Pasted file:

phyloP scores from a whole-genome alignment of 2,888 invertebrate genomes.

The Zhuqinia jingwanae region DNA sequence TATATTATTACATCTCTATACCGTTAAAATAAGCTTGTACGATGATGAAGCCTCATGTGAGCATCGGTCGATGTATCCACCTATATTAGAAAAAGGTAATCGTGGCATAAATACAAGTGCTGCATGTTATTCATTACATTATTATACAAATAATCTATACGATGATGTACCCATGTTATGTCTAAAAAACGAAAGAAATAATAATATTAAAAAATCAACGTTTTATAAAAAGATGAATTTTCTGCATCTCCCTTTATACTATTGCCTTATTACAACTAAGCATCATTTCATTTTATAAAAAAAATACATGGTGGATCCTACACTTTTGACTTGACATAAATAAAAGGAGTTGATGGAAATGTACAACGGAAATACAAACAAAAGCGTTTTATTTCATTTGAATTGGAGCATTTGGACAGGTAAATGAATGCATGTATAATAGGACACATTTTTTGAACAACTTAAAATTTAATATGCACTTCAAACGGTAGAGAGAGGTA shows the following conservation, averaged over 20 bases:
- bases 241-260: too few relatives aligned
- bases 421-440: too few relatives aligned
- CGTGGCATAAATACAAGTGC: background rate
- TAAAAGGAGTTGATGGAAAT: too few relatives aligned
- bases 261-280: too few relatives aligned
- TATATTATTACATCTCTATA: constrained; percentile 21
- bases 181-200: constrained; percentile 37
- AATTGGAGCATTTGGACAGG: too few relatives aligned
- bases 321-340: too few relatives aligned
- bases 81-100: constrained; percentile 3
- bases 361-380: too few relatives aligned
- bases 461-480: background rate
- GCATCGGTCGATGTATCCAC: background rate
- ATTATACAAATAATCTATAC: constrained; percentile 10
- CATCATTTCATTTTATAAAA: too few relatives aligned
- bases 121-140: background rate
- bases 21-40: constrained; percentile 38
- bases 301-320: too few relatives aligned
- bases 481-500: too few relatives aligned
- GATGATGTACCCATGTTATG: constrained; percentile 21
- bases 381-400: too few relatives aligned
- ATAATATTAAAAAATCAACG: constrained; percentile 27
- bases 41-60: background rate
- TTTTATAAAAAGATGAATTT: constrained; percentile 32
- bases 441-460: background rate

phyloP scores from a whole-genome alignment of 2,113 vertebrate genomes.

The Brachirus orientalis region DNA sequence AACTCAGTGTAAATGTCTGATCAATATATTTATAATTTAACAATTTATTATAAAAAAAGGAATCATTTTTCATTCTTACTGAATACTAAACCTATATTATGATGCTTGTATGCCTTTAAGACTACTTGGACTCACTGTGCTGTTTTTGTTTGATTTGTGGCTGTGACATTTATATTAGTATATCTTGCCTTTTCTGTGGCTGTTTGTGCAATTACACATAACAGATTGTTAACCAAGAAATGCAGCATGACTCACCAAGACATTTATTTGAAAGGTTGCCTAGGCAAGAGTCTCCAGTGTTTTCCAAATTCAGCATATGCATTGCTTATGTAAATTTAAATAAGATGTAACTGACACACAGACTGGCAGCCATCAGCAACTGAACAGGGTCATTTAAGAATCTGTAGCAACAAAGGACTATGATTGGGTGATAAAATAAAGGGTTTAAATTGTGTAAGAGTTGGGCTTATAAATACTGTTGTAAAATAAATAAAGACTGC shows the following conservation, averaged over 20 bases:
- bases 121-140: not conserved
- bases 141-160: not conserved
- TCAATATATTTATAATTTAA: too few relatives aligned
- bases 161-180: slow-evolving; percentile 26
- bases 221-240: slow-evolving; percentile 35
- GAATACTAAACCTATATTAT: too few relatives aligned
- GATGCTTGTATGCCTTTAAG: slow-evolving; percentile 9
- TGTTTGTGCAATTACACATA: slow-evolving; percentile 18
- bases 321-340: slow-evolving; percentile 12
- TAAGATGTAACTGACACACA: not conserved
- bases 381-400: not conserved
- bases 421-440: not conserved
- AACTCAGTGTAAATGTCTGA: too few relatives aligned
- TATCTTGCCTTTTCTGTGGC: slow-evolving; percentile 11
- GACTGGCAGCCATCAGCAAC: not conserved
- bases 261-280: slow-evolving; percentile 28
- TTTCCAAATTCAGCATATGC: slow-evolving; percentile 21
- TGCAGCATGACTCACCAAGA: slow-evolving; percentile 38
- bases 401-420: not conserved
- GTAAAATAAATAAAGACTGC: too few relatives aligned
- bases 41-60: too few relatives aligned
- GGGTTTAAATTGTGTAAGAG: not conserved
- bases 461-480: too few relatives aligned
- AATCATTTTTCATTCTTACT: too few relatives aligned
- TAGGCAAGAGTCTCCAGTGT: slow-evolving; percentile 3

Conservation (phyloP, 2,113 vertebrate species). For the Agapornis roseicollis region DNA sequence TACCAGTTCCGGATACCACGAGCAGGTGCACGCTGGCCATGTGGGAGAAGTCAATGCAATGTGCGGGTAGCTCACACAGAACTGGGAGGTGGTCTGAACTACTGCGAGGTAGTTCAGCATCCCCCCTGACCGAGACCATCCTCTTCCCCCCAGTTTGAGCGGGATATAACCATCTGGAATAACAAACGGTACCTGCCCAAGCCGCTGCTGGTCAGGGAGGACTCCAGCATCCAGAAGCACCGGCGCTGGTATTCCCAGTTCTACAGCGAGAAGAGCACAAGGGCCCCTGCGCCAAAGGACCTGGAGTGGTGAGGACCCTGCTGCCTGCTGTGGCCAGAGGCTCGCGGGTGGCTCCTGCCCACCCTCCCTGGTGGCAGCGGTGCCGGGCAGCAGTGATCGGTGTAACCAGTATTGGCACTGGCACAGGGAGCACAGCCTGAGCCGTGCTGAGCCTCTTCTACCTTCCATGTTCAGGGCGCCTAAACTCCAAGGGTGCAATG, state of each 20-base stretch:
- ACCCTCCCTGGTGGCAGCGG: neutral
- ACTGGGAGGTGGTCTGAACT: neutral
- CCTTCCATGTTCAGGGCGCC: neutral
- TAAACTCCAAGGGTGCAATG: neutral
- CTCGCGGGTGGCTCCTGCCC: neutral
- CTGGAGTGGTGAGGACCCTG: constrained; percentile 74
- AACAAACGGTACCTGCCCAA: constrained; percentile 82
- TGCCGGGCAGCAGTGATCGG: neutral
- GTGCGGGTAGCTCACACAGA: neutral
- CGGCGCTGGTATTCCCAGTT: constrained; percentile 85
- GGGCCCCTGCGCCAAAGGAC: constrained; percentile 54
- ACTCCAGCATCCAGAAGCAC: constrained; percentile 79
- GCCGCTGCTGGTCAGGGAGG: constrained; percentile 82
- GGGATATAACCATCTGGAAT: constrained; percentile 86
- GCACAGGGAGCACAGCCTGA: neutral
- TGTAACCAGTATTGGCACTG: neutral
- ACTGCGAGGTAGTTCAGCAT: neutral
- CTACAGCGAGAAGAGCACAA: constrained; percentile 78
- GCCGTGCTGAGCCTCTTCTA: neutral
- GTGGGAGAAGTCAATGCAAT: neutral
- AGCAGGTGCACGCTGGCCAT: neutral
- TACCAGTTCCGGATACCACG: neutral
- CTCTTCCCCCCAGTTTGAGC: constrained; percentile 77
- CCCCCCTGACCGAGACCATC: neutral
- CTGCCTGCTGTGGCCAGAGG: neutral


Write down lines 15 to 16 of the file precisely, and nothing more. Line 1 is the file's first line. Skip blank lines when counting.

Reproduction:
- GCATCGGTCGATGTATCCAC: background rate
- ATTATACAAATAATCTATAC: constrained; percentile 10